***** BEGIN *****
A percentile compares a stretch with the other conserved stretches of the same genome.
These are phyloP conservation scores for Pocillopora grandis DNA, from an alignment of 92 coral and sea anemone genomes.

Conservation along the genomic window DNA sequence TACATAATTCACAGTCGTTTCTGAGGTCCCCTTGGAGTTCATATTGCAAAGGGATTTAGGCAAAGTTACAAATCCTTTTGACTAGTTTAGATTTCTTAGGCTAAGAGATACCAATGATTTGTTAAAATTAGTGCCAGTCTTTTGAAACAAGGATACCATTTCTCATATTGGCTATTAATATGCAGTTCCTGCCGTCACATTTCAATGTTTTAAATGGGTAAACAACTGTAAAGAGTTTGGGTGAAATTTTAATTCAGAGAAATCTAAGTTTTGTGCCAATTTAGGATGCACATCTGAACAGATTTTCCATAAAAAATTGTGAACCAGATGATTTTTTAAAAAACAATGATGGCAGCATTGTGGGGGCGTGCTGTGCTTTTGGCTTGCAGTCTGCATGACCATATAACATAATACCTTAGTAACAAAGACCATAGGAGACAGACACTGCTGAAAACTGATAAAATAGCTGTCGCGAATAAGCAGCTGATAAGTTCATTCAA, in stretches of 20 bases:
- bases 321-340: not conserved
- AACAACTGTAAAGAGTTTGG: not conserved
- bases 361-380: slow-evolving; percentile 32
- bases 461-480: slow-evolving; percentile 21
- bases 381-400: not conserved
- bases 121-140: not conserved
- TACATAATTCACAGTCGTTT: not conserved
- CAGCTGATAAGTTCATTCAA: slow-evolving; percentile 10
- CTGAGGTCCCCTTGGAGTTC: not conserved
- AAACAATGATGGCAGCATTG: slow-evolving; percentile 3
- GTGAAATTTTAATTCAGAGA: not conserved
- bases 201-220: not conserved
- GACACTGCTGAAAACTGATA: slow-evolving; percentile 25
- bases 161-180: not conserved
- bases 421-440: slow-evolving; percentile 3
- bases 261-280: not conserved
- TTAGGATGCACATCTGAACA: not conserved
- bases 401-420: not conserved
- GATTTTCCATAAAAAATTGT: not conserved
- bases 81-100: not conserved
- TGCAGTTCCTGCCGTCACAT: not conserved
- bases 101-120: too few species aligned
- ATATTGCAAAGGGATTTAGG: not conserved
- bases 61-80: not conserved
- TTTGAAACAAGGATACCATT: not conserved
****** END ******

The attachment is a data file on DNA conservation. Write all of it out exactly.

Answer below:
A percentile compares a stretch with the other conserved stretches of the same genome.
These are phyloP conservation scores for Pocillopora grandis DNA, from an alignment of 92 coral and sea anemone genomes.

Conservation along the genomic window DNA sequence TACATAATTCACAGTCGTTTCTGAGGTCCCCTTGGAGTTCATATTGCAAAGGGATTTAGGCAAAGTTACAAATCCTTTTGACTAGTTTAGATTTCTTAGGCTAAGAGATACCAATGATTTGTTAAAATTAGTGCCAGTCTTTTGAAACAAGGATACCATTTCTCATATTGGCTATTAATATGCAGTTCCTGCCGTCACATTTCAATGTTTTAAATGGGTAAACAACTGTAAAGAGTTTGGGTGAAATTTTAATTCAGAGAAATCTAAGTTTTGTGCCAATTTAGGATGCACATCTGAACAGATTTTCCATAAAAAATTGTGAACCAGATGATTTTTTAAAAAACAATGATGGCAGCATTGTGGGGGCGTGCTGTGCTTTTGGCTTGCAGTCTGCATGACCATATAACATAATACCTTAGTAACAAAGACCATAGGAGACAGACACTGCTGAAAACTGATAAAATAGCTGTCGCGAATAAGCAGCTGATAAGTTCATTCAA, in stretches of 20 bases:
- bases 321-340: not conserved
- AACAACTGTAAAGAGTTTGG: not conserved
- bases 361-380: slow-evolving; percentile 32
- bases 461-480: slow-evolving; percentile 21
- bases 381-400: not conserved
- bases 121-140: not conserved
- TACATAATTCACAGTCGTTT: not conserved
- CAGCTGATAAGTTCATTCAA: slow-evolving; percentile 10
- CTGAGGTCCCCTTGGAGTTC: not conserved
- AAACAATGATGGCAGCATTG: slow-evolving; percentile 3
- GTGAAATTTTAATTCAGAGA: not conserved
- bases 201-220: not conserved
- GACACTGCTGAAAACTGATA: slow-evolving; percentile 25
- bases 161-180: not conserved
- bases 421-440: slow-evolving; percentile 3
- bases 261-280: not conserved
- TTAGGATGCACATCTGAACA: not conserved
- bases 401-420: not conserved
- GATTTTCCATAAAAAATTGT: not conserved
- bases 81-100: not conserved
- TGCAGTTCCTGCCGTCACAT: not conserved
- bases 101-120: too few species aligned
- ATATTGCAAAGGGATTTAGG: not conserved
- bases 61-80: not conserved
- TTTGAAACAAGGATACCATT: not conserved